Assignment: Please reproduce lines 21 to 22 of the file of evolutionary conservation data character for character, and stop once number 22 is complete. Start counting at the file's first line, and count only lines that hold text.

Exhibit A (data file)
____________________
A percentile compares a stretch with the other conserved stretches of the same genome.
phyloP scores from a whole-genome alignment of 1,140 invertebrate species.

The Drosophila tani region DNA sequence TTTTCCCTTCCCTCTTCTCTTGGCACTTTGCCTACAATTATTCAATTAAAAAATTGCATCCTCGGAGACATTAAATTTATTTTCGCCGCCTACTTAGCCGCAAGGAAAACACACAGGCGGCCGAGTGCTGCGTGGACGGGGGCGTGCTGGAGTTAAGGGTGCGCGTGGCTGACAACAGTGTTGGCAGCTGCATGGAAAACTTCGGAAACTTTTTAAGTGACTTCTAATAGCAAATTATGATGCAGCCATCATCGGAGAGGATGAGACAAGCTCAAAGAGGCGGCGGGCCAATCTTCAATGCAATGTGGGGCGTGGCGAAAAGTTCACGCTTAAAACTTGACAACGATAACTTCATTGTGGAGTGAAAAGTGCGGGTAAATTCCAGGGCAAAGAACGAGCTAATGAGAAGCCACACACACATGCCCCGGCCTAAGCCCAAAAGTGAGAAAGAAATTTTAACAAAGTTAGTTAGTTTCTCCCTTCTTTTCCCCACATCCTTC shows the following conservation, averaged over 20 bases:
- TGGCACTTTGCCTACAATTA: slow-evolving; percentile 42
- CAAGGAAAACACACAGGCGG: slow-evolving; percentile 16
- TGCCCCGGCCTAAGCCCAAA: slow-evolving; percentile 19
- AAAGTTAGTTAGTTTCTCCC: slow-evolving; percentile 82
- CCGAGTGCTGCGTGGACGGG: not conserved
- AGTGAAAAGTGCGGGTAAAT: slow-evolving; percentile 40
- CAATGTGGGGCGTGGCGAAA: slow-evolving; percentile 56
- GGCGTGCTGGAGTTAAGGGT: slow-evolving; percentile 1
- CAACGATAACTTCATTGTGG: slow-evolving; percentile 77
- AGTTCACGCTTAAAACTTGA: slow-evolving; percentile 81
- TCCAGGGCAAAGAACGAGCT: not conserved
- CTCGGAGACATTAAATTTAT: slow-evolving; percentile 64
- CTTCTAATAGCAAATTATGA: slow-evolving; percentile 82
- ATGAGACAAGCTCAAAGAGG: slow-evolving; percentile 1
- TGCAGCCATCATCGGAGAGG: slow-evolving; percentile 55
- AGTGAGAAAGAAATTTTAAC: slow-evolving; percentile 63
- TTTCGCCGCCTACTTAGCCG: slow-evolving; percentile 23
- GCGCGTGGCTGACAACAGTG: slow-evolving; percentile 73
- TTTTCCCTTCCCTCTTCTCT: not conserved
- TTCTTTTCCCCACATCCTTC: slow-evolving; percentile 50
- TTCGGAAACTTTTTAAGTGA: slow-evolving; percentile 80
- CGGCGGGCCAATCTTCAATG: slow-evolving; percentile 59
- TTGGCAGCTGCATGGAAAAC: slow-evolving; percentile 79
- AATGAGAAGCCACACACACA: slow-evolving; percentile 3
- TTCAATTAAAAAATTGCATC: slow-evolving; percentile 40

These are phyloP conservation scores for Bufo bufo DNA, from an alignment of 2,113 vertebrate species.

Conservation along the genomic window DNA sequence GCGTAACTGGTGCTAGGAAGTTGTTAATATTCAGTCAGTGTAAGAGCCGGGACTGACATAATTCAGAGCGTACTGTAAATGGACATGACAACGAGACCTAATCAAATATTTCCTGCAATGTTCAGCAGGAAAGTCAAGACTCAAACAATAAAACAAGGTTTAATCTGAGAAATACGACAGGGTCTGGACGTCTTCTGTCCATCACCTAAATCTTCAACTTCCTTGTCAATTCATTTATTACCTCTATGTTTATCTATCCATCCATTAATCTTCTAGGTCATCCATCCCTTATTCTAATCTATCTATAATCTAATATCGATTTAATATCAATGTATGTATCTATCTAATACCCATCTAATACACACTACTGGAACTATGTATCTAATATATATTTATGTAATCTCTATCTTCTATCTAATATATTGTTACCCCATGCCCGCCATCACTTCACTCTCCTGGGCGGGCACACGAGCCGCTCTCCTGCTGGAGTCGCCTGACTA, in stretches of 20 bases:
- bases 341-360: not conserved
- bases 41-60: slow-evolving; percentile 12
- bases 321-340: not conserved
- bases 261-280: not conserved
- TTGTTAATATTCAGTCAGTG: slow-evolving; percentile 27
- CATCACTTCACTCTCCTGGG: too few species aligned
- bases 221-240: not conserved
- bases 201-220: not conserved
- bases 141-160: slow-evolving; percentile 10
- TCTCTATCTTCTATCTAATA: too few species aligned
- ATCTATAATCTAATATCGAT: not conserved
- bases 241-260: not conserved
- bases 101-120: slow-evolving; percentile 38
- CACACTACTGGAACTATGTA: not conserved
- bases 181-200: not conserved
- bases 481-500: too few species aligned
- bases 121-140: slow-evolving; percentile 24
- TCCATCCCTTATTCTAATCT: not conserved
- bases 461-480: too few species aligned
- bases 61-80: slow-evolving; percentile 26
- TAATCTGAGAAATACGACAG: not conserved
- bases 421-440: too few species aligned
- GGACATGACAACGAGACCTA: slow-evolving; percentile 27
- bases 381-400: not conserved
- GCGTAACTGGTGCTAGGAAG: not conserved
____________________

- GCGCGTGGCTGACAACAGTG: slow-evolving; percentile 73
- TTTTCCCTTCCCTCTTCTCT: not conserved